Getting Started with Cognitive Communication Therapy
Communication is a complex process, which involves many aspects of thinking as well as a range of social skills that help us communicate with others. During our child's first few years of growth, they develop a range of cognitive skills, one of which is communication. They learn how to successfully communicate with other people and how to act in social situations. However, should any injury occur, either to their brain or anything that impacts their skills, their ability to communicate can become difficult. The term 'Cognitive communication difficulties' is often used to describe the problems that can occur.
Signs requiring Cognitive Communication Therapy
As 'communication' is such a broad spectrum, there are a number of symptoms that can occur as a result of cognitive communication difficulties. These include:
- Difficulties paying attention and focusing,
- Memory problems, both short and long term,
- Literal interpretation of sentences,
- Reduced reasoning and problem-solving skills,
- Cognitive fatigue,
- Slowed speed of information processing (E.g. slurred words),
- Impaired social communication skills,
- Reduced insight (for example when reading a book).
Speech Therapy for Improving Cognitive Communication
At Speech Aim we have designed a number of therapy sessions, specially tailored to improve your child's exact symptoms. We understand that every child will show their own unique symptoms, with no two children being the exact same. As a result, all of our therapy sessions will work one on one with your child to make the best development possible. After an initial consultation session, we will be able to create a program specially designed to counter the symptoms that your child is showing, as well as provide you with a range of tips and tricks that you can use at home to further increase development.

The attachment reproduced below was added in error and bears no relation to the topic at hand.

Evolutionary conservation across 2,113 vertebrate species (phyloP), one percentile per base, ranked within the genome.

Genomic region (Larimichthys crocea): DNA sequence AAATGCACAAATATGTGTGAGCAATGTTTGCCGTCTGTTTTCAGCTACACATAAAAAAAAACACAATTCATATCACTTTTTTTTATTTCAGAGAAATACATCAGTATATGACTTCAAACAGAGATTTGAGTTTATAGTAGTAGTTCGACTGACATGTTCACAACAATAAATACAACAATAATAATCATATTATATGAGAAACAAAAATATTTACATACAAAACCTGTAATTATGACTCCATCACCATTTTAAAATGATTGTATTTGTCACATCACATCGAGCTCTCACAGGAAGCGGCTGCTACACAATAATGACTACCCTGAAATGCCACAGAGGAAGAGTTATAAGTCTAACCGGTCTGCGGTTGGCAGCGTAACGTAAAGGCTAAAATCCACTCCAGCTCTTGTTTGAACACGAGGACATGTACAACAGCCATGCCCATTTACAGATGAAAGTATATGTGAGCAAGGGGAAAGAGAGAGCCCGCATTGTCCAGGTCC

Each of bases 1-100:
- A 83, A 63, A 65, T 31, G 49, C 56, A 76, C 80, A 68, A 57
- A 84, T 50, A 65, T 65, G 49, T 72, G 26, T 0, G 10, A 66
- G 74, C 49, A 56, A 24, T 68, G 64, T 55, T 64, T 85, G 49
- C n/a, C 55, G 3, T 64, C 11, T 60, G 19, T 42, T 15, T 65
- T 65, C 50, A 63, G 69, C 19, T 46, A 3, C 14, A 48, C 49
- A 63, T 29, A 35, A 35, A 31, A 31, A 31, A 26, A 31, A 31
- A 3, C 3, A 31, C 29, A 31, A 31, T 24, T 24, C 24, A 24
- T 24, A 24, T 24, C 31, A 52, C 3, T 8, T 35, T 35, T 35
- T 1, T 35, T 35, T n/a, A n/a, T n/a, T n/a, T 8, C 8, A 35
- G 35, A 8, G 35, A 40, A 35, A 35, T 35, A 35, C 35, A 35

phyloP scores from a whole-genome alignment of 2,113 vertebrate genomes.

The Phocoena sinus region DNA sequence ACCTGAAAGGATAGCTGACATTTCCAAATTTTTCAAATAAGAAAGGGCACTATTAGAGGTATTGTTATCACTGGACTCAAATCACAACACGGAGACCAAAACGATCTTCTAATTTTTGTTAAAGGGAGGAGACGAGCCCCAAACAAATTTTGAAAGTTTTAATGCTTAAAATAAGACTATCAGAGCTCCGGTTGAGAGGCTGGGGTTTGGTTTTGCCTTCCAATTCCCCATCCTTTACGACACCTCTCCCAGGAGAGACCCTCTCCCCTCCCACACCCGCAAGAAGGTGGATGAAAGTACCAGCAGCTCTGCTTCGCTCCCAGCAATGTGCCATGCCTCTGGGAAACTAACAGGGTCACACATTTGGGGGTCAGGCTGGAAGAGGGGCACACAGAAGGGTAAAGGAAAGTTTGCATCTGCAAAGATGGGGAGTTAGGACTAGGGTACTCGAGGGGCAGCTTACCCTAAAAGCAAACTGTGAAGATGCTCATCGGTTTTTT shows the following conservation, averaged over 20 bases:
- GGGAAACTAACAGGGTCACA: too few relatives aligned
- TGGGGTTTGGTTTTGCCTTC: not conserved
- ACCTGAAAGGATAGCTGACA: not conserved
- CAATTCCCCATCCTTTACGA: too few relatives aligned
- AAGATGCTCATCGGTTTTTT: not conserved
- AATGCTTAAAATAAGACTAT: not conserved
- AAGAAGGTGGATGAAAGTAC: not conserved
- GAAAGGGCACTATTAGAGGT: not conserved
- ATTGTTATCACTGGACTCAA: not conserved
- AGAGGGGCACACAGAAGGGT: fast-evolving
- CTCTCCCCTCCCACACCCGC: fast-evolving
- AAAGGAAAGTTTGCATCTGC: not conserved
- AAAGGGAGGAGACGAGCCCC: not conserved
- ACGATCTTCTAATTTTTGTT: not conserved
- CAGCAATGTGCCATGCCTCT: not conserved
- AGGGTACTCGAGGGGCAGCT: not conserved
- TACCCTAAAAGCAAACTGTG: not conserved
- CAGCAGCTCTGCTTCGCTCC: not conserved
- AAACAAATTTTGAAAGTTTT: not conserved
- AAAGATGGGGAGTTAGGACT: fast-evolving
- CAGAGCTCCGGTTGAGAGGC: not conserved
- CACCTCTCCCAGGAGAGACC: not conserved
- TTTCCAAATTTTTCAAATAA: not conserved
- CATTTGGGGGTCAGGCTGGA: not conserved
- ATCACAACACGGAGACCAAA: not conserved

Ways you can help at home
There are many ways in which you can help cognitive communications at home, alongside any therapy that we can provide for you. For example:
Giving your child extra time to fully understand what you have said. Try not to repeat yourself as they will put pressure on them.
Breaking your information down into small segments. Children may not understand large sets of sentences and so breaking them down will make it easier for them to understand.
Keep language simple. Do not talk down to your child or patronize them, however make sure that they fully understand what you are saying.
Write down information for your child and encourage that they do the same, this is a great way in which your child can learn how to remember particular sentences.
We also offer Speech Therapy Sessions for:
Cluttering Disorder Therapy
Literacy, Reading, Writing Therapy
Receptive Expressive Language Therapy
Development Delay Therapy
Down Syndrome Therapy
Child or Teen Speech Therapy
Late Talkers Therapy
Social Communication Therapy
Feeding Swallowing Therapy
Learning Disability Therapy